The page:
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Summit Up

Summit Up

Kicker: How not to drive

Good morning and welcome to Summit Up, the world’s only daily column that’s glad for bad weather in Summit County.

One of our field agents used to live in Washington, D.C., home to politicians, vagrants urinating on street corners, professionals wearing power suits, street litter, national monuments, interns, free museums, immigrants, protesters, aged hippies now part of the corporate machine and lots of single people.

According to this field agent, they were one of probably millions of young people that transplanted to our nation’s capital to seek fortune and gain life experience.

We could barely afford a studio apartment and we had numerous black, tailored suits in our closet,” they wrote. “Walking to the Metro after work, our mood would perk when a quick gust of wind cut the city stench. We’d even smile at the loitering smoker who set the parched mulch on fire in front of her building with an errant cigarette.

Reaching our Metro stop, Union Station, we’d descend into the rumbling cement cave by way of a narrow escalator and sometimes we’d get stuck behind squatty tourists who’d block the walking lane. Their wide back-ends obstructed our way like the Great Wall of China ” impenetrable and seemingly going on forever. We’d huff and puff silently. We’d bore holes with hot stares.

Underground, we’d dig for our Metro card and swipe it. It was slightly bent (because we sat on it), so we’d have to do it twice. Then, we’d trot in the semi-darkness to the lower level where we’d stand under the whitish-gray, cavernous dome, waiting for our train.

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We’d stare at tired people who’d pretend they weren’t staring back or who’d bury themselves in their leftover morning Express papers. We stared at the ceiling, a geometry lesson for seventh graders, with its square, cut-out design. We’d stare at the brown, pentagon-shaped tiles grouted together beneath our feet. And then we’d stare at the circular lights set into the strip of stone on the edge of the floor by the track. We’d wait for them to start blinking yellow as the destination board said the train was one minute away. We heard a rumble in the distance first, then two glowing orbs appeared in the darkness. The train shot out of the tunnel and slowly stopped in front of us.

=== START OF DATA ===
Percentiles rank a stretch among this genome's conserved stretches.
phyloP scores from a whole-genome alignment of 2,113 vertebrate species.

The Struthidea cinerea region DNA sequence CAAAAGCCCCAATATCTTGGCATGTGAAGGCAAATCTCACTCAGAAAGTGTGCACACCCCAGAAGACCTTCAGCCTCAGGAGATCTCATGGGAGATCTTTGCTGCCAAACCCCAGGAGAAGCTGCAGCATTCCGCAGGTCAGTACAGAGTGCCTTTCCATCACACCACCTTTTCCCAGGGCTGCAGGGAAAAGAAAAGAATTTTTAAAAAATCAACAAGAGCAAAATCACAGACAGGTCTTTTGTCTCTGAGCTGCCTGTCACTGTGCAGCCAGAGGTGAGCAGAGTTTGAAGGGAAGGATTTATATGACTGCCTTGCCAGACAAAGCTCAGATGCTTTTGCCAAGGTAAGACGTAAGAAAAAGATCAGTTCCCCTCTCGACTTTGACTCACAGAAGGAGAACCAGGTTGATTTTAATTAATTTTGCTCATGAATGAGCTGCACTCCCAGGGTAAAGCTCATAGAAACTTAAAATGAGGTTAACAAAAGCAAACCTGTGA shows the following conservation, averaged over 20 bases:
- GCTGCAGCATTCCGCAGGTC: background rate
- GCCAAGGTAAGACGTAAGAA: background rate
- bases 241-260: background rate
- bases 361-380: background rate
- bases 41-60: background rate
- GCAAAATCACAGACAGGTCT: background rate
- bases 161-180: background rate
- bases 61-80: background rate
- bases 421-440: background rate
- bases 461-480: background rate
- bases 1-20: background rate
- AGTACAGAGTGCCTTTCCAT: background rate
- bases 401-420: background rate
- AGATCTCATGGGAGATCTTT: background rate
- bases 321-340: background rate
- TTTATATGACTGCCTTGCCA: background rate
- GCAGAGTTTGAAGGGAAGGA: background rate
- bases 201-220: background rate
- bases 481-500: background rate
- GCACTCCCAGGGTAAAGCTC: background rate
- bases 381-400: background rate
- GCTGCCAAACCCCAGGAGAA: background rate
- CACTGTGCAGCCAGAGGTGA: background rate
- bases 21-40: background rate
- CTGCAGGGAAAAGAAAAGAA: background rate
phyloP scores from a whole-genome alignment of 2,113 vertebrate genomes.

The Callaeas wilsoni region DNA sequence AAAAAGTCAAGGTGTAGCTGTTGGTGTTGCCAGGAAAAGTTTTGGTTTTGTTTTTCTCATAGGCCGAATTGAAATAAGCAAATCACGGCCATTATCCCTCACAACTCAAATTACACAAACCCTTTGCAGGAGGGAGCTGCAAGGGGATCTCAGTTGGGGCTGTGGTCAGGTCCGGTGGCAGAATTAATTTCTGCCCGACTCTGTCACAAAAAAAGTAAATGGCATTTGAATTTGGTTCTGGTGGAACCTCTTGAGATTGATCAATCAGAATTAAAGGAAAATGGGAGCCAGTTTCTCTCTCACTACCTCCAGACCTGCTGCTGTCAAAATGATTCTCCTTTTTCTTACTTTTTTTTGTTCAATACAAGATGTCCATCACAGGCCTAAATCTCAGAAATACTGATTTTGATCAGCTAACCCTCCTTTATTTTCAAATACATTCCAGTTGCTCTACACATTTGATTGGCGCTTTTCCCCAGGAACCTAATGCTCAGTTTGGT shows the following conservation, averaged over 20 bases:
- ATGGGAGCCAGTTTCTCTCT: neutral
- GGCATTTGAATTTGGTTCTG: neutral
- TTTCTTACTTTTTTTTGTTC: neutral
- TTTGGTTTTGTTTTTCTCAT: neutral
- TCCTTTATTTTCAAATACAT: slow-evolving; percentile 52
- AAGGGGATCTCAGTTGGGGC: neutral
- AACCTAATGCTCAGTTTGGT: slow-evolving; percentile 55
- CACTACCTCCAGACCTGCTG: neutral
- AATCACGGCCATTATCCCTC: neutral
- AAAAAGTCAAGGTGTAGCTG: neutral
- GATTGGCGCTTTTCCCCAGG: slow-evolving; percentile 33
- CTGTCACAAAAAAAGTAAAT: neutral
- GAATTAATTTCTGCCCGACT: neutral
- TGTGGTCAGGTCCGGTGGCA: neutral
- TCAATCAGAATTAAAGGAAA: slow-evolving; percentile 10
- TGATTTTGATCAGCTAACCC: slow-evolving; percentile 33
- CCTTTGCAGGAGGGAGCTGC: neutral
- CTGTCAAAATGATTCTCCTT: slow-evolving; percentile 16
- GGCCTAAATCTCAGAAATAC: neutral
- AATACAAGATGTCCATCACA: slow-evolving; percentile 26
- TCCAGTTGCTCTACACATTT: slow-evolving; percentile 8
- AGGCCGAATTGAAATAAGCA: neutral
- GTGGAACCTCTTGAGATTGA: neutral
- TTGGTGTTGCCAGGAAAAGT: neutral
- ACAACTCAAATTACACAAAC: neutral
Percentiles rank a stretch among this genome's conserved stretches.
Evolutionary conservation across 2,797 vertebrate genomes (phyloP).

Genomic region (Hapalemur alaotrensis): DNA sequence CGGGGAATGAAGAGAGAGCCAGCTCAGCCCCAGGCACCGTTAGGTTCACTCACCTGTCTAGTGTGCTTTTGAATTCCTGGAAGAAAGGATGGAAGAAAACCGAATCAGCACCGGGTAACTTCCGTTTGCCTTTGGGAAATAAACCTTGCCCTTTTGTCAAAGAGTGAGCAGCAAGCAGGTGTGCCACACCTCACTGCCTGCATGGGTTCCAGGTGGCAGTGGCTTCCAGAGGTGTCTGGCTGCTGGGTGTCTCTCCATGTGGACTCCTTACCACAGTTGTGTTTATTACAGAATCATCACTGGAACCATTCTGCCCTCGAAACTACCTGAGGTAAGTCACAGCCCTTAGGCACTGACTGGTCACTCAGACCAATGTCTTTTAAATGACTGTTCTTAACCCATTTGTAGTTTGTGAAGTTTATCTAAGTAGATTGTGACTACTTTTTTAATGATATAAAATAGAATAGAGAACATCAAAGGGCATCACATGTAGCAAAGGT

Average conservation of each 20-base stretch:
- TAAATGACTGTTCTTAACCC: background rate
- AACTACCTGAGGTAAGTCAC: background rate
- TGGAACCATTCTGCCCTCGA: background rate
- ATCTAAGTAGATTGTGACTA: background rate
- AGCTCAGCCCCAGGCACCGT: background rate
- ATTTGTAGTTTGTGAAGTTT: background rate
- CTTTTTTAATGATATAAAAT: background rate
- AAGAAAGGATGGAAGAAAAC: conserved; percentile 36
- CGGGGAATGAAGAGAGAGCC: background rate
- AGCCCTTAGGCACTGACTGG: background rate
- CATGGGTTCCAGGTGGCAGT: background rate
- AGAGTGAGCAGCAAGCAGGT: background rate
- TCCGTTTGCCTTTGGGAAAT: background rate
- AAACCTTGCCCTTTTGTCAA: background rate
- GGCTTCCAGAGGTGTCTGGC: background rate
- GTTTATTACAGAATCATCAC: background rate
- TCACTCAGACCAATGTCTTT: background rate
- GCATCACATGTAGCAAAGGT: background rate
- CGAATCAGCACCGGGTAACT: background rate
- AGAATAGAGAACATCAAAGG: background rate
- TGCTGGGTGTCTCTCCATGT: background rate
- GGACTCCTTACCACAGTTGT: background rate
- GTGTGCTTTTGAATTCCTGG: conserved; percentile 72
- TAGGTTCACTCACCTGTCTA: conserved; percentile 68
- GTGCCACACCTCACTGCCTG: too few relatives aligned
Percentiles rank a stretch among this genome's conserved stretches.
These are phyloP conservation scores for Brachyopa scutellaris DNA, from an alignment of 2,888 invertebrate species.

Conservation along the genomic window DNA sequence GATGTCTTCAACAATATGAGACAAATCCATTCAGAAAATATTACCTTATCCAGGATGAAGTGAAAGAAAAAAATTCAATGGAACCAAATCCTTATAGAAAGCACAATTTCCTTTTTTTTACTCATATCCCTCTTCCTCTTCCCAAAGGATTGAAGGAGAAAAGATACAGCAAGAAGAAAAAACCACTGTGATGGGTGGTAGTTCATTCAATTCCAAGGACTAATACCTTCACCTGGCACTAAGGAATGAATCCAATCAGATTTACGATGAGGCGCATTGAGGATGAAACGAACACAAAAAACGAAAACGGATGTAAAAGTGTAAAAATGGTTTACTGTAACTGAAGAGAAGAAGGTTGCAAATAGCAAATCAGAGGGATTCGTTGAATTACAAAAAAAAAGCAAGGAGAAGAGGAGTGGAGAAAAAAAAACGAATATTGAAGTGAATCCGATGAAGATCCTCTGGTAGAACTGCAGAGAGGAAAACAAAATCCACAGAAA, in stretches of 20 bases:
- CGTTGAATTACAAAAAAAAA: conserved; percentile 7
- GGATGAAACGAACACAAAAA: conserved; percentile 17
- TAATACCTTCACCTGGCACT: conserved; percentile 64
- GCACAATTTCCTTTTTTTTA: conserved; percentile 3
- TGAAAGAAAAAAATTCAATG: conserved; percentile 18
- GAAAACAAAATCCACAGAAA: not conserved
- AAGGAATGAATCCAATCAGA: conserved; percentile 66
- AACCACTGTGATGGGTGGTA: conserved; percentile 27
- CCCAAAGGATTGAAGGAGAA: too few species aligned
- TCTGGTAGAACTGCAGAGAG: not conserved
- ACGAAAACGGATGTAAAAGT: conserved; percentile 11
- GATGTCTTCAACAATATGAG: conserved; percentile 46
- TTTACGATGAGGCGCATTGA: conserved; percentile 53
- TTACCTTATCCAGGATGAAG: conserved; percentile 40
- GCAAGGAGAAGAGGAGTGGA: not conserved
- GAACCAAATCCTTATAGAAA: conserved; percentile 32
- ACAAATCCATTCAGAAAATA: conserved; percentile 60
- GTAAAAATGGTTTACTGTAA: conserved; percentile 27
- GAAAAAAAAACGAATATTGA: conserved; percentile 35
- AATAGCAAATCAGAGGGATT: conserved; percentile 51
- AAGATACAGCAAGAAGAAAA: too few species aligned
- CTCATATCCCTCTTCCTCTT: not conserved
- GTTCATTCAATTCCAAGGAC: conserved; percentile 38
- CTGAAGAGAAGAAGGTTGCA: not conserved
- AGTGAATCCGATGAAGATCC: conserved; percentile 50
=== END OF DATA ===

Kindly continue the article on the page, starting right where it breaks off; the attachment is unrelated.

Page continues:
The melodious Metro voice said, “Doors opening.”

We’d get on and sit by the door. Across from us, a well-groomed guy wearing tiny sunglasses, a crispy white dress shirt and a purple tie picked his nose as he listened to his iPod. Two blond women sat in front of us and chatted in Russian.

Fast forward a few years … We are glad that instead of spending hours everyday underground traveling to and from work and other activities, we get to drive through blowing snow. We even admire blowing snow. It’s white and fluffy. It doesn’t smell. We can at least see the light.


In the midst of all this nonsense, we need to give a quick shout-out to Charlie Lockwood, a Breckenridge native who was recently named to the Dean’s List at Holy Cross College in Worcester, Mass. We know that Charlie’s parents, Win and Susan, are way proud of you, Charlie, and we’re hoping that the rest of your academic tenure back East continues on the same high note. Simply put, you rock!


We out, braving the wind and snow, ever thankful for mountains, fresh air and bad weather. E-mail us at